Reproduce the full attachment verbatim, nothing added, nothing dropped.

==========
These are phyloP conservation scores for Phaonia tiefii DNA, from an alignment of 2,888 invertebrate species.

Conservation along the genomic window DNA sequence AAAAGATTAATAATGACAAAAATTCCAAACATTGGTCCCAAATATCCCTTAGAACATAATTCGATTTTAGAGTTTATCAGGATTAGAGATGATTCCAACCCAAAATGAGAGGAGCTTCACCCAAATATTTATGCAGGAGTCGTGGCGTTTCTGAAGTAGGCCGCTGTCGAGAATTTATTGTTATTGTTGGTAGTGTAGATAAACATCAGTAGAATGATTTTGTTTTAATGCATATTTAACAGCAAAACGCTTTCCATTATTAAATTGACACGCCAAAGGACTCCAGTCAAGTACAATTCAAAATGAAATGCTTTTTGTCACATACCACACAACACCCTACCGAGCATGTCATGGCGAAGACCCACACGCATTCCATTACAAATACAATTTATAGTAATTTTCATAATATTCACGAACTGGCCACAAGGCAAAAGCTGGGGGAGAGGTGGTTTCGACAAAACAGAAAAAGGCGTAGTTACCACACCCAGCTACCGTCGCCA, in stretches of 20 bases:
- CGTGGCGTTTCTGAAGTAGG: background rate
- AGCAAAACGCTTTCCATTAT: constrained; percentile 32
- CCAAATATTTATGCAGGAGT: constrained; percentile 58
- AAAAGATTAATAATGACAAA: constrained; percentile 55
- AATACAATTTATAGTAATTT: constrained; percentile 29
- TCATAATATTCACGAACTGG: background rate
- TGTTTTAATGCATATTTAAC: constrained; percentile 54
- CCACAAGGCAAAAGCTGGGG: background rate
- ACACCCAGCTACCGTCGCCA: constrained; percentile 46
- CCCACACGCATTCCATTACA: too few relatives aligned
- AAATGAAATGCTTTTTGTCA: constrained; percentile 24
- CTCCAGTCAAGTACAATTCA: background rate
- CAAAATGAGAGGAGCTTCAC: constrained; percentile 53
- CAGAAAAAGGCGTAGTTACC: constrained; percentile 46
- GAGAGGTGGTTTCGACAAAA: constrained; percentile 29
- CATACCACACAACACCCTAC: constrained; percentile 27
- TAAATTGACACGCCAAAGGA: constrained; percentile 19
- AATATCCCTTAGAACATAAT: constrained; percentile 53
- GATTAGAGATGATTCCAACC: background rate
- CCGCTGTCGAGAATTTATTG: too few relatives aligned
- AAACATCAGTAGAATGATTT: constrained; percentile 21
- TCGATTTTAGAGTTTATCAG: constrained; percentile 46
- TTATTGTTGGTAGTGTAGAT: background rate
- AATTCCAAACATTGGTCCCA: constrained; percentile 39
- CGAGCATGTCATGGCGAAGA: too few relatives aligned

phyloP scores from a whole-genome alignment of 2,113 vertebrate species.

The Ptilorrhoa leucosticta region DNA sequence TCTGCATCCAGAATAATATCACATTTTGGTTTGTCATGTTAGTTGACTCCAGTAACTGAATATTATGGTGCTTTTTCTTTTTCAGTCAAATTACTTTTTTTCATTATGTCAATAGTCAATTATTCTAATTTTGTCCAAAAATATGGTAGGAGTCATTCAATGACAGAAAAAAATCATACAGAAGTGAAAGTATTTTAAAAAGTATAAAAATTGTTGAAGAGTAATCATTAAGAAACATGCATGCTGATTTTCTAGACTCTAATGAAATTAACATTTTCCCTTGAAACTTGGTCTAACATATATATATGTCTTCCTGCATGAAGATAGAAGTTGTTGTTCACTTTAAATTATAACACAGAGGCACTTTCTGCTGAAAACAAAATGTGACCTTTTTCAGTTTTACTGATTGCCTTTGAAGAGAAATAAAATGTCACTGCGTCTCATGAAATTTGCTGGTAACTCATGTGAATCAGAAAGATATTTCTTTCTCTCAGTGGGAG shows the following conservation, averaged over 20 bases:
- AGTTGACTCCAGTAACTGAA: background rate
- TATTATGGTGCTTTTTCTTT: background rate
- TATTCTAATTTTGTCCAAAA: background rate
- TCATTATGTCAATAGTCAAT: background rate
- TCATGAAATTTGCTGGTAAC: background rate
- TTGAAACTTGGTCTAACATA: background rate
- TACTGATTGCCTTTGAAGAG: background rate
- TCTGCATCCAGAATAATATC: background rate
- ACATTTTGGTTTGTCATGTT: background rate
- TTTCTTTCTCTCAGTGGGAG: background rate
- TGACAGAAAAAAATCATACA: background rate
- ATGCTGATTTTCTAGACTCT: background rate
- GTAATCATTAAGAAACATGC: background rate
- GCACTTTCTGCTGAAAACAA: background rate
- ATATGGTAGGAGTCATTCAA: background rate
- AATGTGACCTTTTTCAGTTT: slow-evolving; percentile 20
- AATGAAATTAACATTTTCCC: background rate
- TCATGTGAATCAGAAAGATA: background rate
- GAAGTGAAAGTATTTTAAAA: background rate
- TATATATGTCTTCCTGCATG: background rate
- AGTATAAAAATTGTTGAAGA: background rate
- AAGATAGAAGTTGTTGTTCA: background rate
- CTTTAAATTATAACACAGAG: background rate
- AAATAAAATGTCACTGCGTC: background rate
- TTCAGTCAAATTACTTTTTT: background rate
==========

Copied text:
These are phyloP conservation scores for Phaonia tiefii DNA, from an alignment of 2,888 invertebrate species.

Conservation along the genomic window DNA sequence AAAAGATTAATAATGACAAAAATTCCAAACATTGGTCCCAAATATCCCTTAGAACATAATTCGATTTTAGAGTTTATCAGGATTAGAGATGATTCCAACCCAAAATGAGAGGAGCTTCACCCAAATATTTATGCAGGAGTCGTGGCGTTTCTGAAGTAGGCCGCTGTCGAGAATTTATTGTTATTGTTGGTAGTGTAGATAAACATCAGTAGAATGATTTTGTTTTAATGCATATTTAACAGCAAAACGCTTTCCATTATTAAATTGACACGCCAAAGGACTCCAGTCAAGTACAATTCAAAATGAAATGCTTTTTGTCACATACCACACAACACCCTACCGAGCATGTCATGGCGAAGACCCACACGCATTCCATTACAAATACAATTTATAGTAATTTTCATAATATTCACGAACTGGCCACAAGGCAAAAGCTGGGGGAGAGGTGGTTTCGACAAAACAGAAAAAGGCGTAGTTACCACACCCAGCTACCGTCGCCA, in stretches of 20 bases:
- CGTGGCGTTTCTGAAGTAGG: background rate
- AGCAAAACGCTTTCCATTAT: constrained; percentile 32
- CCAAATATTTATGCAGGAGT: constrained; percentile 58
- AAAAGATTAATAATGACAAA: constrained; percentile 55
- AATACAATTTATAGTAATTT: constrained; percentile 29
- TCATAATATTCACGAACTGG: background rate
- TGTTTTAATGCATATTTAAC: constrained; percentile 54
- CCACAAGGCAAAAGCTGGGG: background rate
- ACACCCAGCTACCGTCGCCA: constrained; percentile 46
- CCCACACGCATTCCATTACA: too few relatives aligned
- AAATGAAATGCTTTTTGTCA: constrained; percentile 24
- CTCCAGTCAAGTACAATTCA: background rate
- CAAAATGAGAGGAGCTTCAC: constrained; percentile 53
- CAGAAAAAGGCGTAGTTACC: constrained; percentile 46
- GAGAGGTGGTTTCGACAAAA: constrained; percentile 29
- CATACCACACAACACCCTAC: constrained; percentile 27
- TAAATTGACACGCCAAAGGA: constrained; percentile 19
- AATATCCCTTAGAACATAAT: constrained; percentile 53
- GATTAGAGATGATTCCAACC: background rate
- CCGCTGTCGAGAATTTATTG: too few relatives aligned
- AAACATCAGTAGAATGATTT: constrained; percentile 21
- TCGATTTTAGAGTTTATCAG: constrained; percentile 46
- TTATTGTTGGTAGTGTAGAT: background rate
- AATTCCAAACATTGGTCCCA: constrained; percentile 39
- CGAGCATGTCATGGCGAAGA: too few relatives aligned

phyloP scores from a whole-genome alignment of 2,113 vertebrate species.

The Ptilorrhoa leucosticta region DNA sequence TCTGCATCCAGAATAATATCACATTTTGGTTTGTCATGTTAGTTGACTCCAGTAACTGAATATTATGGTGCTTTTTCTTTTTCAGTCAAATTACTTTTTTTCATTATGTCAATAGTCAATTATTCTAATTTTGTCCAAAAATATGGTAGGAGTCATTCAATGACAGAAAAAAATCATACAGAAGTGAAAGTATTTTAAAAAGTATAAAAATTGTTGAAGAGTAATCATTAAGAAACATGCATGCTGATTTTCTAGACTCTAATGAAATTAACATTTTCCCTTGAAACTTGGTCTAACATATATATATGTCTTCCTGCATGAAGATAGAAGTTGTTGTTCACTTTAAATTATAACACAGAGGCACTTTCTGCTGAAAACAAAATGTGACCTTTTTCAGTTTTACTGATTGCCTTTGAAGAGAAATAAAATGTCACTGCGTCTCATGAAATTTGCTGGTAACTCATGTGAATCAGAAAGATATTTCTTTCTCTCAGTGGGAG shows the following conservation, averaged over 20 bases:
- AGTTGACTCCAGTAACTGAA: background rate
- TATTATGGTGCTTTTTCTTT: background rate
- TATTCTAATTTTGTCCAAAA: background rate
- TCATTATGTCAATAGTCAAT: background rate
- TCATGAAATTTGCTGGTAAC: background rate
- TTGAAACTTGGTCTAACATA: background rate
- TACTGATTGCCTTTGAAGAG: background rate
- TCTGCATCCAGAATAATATC: background rate
- ACATTTTGGTTTGTCATGTT: background rate
- TTTCTTTCTCTCAGTGGGAG: background rate
- TGACAGAAAAAAATCATACA: background rate
- ATGCTGATTTTCTAGACTCT: background rate
- GTAATCATTAAGAAACATGC: background rate
- GCACTTTCTGCTGAAAACAA: background rate
- ATATGGTAGGAGTCATTCAA: background rate
- AATGTGACCTTTTTCAGTTT: slow-evolving; percentile 20
- AATGAAATTAACATTTTCCC: background rate
- TCATGTGAATCAGAAAGATA: background rate
- GAAGTGAAAGTATTTTAAAA: background rate
- TATATATGTCTTCCTGCATG: background rate
- AGTATAAAAATTGTTGAAGA: background rate
- AAGATAGAAGTTGTTGTTCA: background rate
- CTTTAAATTATAACACAGAG: background rate
- AAATAAAATGTCACTGCGTC: background rate
- TTCAGTCAAATTACTTTTTT: background rate